I was stunned by this piece from The Economist when it came out, and expected a furore. But, with the inevitable exception of Tim Dunlop and the unsurprising exception of Nathan Newman, no-one else seems to have noticed (Nathan’s post did get one link, from abulsme.com).
I find this startling. Far more than debates about imminence or WMDs, and even more than the daily drip of guerilla attack and counterattack, the success or failure of the US policy in Iraq depends on getting the economy moving. Any attempts in this direction are doomed to failure, if, as The Economist asserts, the occupying forces have a policy of not employing Iraqis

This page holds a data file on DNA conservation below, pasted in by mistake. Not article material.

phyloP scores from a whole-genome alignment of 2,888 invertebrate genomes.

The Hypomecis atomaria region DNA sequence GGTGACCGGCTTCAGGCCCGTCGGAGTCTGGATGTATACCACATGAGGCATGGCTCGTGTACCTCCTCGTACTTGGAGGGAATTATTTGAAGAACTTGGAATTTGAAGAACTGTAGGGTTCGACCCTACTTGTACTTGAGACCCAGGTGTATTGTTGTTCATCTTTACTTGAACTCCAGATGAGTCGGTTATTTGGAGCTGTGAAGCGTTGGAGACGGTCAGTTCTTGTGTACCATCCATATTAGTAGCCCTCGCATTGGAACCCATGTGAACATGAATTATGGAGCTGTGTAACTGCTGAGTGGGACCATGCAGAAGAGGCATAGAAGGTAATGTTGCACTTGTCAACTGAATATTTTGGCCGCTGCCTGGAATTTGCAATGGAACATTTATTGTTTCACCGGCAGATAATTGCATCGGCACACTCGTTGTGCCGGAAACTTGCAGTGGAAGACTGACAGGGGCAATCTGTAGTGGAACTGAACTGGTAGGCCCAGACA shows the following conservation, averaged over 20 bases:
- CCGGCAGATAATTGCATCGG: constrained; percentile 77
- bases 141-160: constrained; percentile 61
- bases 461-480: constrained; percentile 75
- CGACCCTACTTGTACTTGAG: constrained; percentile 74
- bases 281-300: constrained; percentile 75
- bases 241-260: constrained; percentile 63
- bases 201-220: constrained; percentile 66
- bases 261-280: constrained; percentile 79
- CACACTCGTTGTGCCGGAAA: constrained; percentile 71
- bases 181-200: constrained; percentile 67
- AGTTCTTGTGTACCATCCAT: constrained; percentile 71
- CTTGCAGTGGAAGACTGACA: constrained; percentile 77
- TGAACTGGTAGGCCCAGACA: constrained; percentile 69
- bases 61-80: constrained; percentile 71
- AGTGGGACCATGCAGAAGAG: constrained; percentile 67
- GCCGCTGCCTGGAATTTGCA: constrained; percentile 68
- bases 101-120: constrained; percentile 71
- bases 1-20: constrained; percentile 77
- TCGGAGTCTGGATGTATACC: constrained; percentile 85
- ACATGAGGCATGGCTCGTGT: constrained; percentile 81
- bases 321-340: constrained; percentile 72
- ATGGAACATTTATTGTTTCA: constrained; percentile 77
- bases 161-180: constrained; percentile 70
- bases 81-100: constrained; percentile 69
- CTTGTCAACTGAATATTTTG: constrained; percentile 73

If this story is correct, and representative of the policies of the occupation forces in general, it’s time to abandon the “you broke it, you own it” stance I’ve advocated previously. Rather than pursue a strategy that is doomed to be an expensive failure, it would be better to pull out immediately, and let the chips fall where they may.
UpdateSteve Edwards also has a good comment on this, and on the US Democrats proposal to turn half the aid to Iraq into loans (I anticipated this some time ago, but not that it would come from the Dems).